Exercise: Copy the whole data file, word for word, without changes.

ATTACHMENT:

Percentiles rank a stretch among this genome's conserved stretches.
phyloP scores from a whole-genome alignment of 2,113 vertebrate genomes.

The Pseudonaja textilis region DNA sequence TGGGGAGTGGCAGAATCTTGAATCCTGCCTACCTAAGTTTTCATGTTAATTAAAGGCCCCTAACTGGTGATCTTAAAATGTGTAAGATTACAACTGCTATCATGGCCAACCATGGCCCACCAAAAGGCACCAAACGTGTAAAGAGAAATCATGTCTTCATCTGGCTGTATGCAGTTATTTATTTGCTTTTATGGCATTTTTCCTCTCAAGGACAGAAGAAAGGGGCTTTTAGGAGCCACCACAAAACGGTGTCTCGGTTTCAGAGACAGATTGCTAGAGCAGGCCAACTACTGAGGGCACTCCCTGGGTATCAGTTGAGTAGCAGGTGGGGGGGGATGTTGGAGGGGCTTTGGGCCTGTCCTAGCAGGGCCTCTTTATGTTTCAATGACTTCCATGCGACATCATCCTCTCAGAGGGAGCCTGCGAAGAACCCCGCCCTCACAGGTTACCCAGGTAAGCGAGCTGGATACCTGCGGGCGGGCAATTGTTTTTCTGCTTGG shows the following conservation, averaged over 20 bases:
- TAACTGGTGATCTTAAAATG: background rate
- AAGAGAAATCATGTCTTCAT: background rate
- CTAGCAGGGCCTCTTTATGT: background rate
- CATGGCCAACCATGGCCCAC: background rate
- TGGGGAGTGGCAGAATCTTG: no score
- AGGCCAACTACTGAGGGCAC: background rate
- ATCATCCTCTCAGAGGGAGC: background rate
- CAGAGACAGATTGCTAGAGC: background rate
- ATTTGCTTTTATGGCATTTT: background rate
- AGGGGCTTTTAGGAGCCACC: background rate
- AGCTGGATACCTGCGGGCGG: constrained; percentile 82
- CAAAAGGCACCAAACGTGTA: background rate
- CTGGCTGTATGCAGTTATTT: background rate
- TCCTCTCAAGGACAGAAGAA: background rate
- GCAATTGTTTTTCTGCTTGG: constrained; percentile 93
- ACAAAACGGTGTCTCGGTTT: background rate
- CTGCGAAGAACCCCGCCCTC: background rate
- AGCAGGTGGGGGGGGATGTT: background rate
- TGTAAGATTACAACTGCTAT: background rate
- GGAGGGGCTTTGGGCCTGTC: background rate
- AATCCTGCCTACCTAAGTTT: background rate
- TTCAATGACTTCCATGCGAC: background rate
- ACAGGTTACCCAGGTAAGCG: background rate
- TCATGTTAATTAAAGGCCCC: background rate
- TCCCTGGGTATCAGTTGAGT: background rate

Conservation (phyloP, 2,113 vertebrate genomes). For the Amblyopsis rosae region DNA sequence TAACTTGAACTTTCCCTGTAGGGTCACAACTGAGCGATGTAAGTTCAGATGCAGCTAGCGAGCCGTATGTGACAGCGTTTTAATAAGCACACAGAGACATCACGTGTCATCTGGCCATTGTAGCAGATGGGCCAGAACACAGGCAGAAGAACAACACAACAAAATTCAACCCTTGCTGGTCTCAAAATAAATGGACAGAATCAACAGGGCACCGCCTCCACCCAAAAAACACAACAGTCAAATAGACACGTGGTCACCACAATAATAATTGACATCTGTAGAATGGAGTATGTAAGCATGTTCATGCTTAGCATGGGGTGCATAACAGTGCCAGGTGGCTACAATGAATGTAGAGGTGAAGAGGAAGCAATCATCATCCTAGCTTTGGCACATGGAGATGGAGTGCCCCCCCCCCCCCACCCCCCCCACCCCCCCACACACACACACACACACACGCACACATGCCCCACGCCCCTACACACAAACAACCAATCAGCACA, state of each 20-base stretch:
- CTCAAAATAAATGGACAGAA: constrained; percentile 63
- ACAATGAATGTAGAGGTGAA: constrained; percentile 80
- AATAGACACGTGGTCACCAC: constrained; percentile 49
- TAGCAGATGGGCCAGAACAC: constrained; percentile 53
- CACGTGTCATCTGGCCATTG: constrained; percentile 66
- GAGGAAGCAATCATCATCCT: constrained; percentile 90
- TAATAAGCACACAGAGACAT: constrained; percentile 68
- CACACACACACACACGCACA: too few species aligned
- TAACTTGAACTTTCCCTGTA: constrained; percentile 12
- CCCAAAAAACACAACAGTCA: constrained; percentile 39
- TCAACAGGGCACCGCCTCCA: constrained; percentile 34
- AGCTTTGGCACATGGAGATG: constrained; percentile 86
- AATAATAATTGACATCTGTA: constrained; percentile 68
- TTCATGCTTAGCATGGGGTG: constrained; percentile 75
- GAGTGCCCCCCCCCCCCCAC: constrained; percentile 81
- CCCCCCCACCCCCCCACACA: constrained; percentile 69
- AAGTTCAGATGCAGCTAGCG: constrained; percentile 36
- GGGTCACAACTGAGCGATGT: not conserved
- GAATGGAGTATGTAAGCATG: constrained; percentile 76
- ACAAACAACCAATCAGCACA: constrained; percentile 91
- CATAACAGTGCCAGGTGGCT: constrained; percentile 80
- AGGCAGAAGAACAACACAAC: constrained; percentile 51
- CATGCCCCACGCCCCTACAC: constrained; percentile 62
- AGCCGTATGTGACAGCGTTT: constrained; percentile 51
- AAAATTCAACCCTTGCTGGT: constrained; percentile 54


Percentiles rank a stretch among this genome's conserved stretches.
phyloP scores from a whole-genome alignment of 2,113 vertebrate genomes.

The Pseudonaja textilis region DNA sequence TGGGGAGTGGCAGAATCTTGAATCCTGCCTACCTAAGTTTTCATGTTAATTAAAGGCCCCTAACTGGTGATCTTAAAATGTGTAAGATTACAACTGCTATCATGGCCAACCATGGCCCACCAAAAGGCACCAAACGTGTAAAGAGAAATCATGTCTTCATCTGGCTGTATGCAGTTATTTATTTGCTTTTATGGCATTTTTCCTCTCAAGGACAGAAGAAAGGGGCTTTTAGGAGCCACCACAAAACGGTGTCTCGGTTTCAGAGACAGATTGCTAGAGCAGGCCAACTACTGAGGGCACTCCCTGGGTATCAGTTGAGTAGCAGGTGGGGGGGGATGTTGGAGGGGCTTTGGGCCTGTCCTAGCAGGGCCTCTTTATGTTTCAATGACTTCCATGCGACATCATCCTCTCAGAGGGAGCCTGCGAAGAACCCCGCCCTCACAGGTTACCCAGGTAAGCGAGCTGGATACCTGCGGGCGGGCAATTGTTTTTCTGCTTGG shows the following conservation, averaged over 20 bases:
- TAACTGGTGATCTTAAAATG: background rate
- AAGAGAAATCATGTCTTCAT: background rate
- CTAGCAGGGCCTCTTTATGT: background rate
- CATGGCCAACCATGGCCCAC: background rate
- TGGGGAGTGGCAGAATCTTG: no score
- AGGCCAACTACTGAGGGCAC: background rate
- ATCATCCTCTCAGAGGGAGC: background rate
- CAGAGACAGATTGCTAGAGC: background rate
- ATTTGCTTTTATGGCATTTT: background rate
- AGGGGCTTTTAGGAGCCACC: background rate
- AGCTGGATACCTGCGGGCGG: constrained; percentile 82
- CAAAAGGCACCAAACGTGTA: background rate
- CTGGCTGTATGCAGTTATTT: background rate
- TCCTCTCAAGGACAGAAGAA: background rate
- GCAATTGTTTTTCTGCTTGG: constrained; percentile 93
- ACAAAACGGTGTCTCGGTTT: background rate
- CTGCGAAGAACCCCGCCCTC: background rate
- AGCAGGTGGGGGGGGATGTT: background rate
- TGTAAGATTACAACTGCTAT: background rate
- GGAGGGGCTTTGGGCCTGTC: background rate
- AATCCTGCCTACCTAAGTTT: background rate
- TTCAATGACTTCCATGCGAC: background rate
- ACAGGTTACCCAGGTAAGCG: background rate
- TCATGTTAATTAAAGGCCCC: background rate
- TCCCTGGGTATCAGTTGAGT: background rate

Conservation (phyloP, 2,113 vertebrate genomes). For the Amblyopsis rosae region DNA sequence TAACTTGAACTTTCCCTGTAGGGTCACAACTGAGCGATGTAAGTTCAGATGCAGCTAGCGAGCCGTATGTGACAGCGTTTTAATAAGCACACAGAGACATCACGTGTCATCTGGCCATTGTAGCAGATGGGCCAGAACACAGGCAGAAGAACAACACAACAAAATTCAACCCTTGCTGGTCTCAAAATAAATGGACAGAATCAACAGGGCACCGCCTCCACCCAAAAAACACAACAGTCAAATAGACACGTGGTCACCACAATAATAATTGACATCTGTAGAATGGAGTATGTAAGCATGTTCATGCTTAGCATGGGGTGCATAACAGTGCCAGGTGGCTACAATGAATGTAGAGGTGAAGAGGAAGCAATCATCATCCTAGCTTTGGCACATGGAGATGGAGTGCCCCCCCCCCCCCACCCCCCCCACCCCCCCACACACACACACACACACACGCACACATGCCCCACGCCCCTACACACAAACAACCAATCAGCACA, state of each 20-base stretch:
- CTCAAAATAAATGGACAGAA: constrained; percentile 63
- ACAATGAATGTAGAGGTGAA: constrained; percentile 80
- AATAGACACGTGGTCACCAC: constrained; percentile 49
- TAGCAGATGGGCCAGAACAC: constrained; percentile 53
- CACGTGTCATCTGGCCATTG: constrained; percentile 66
- GAGGAAGCAATCATCATCCT: constrained; percentile 90
- TAATAAGCACACAGAGACAT: constrained; percentile 68
- CACACACACACACACGCACA: too few species aligned
- TAACTTGAACTTTCCCTGTA: constrained; percentile 12
- CCCAAAAAACACAACAGTCA: constrained; percentile 39
- TCAACAGGGCACCGCCTCCA: constrained; percentile 34
- AGCTTTGGCACATGGAGATG: constrained; percentile 86
- AATAATAATTGACATCTGTA: constrained; percentile 68
- TTCATGCTTAGCATGGGGTG: constrained; percentile 75
- GAGTGCCCCCCCCCCCCCAC: constrained; percentile 81
- CCCCCCCACCCCCCCACACA: constrained; percentile 69
- AAGTTCAGATGCAGCTAGCG: constrained; percentile 36
- GGGTCACAACTGAGCGATGT: not conserved
- GAATGGAGTATGTAAGCATG: constrained; percentile 76
- ACAAACAACCAATCAGCACA: constrained; percentile 91
- CATAACAGTGCCAGGTGGCT: constrained; percentile 80
- AGGCAGAAGAACAACACAAC: constrained; percentile 51
- CATGCCCCACGCCCCTACAC: constrained; percentile 62
- AGCCGTATGTGACAGCGTTT: constrained; percentile 51
- AAAATTCAACCCTTGCTGGT: constrained; percentile 54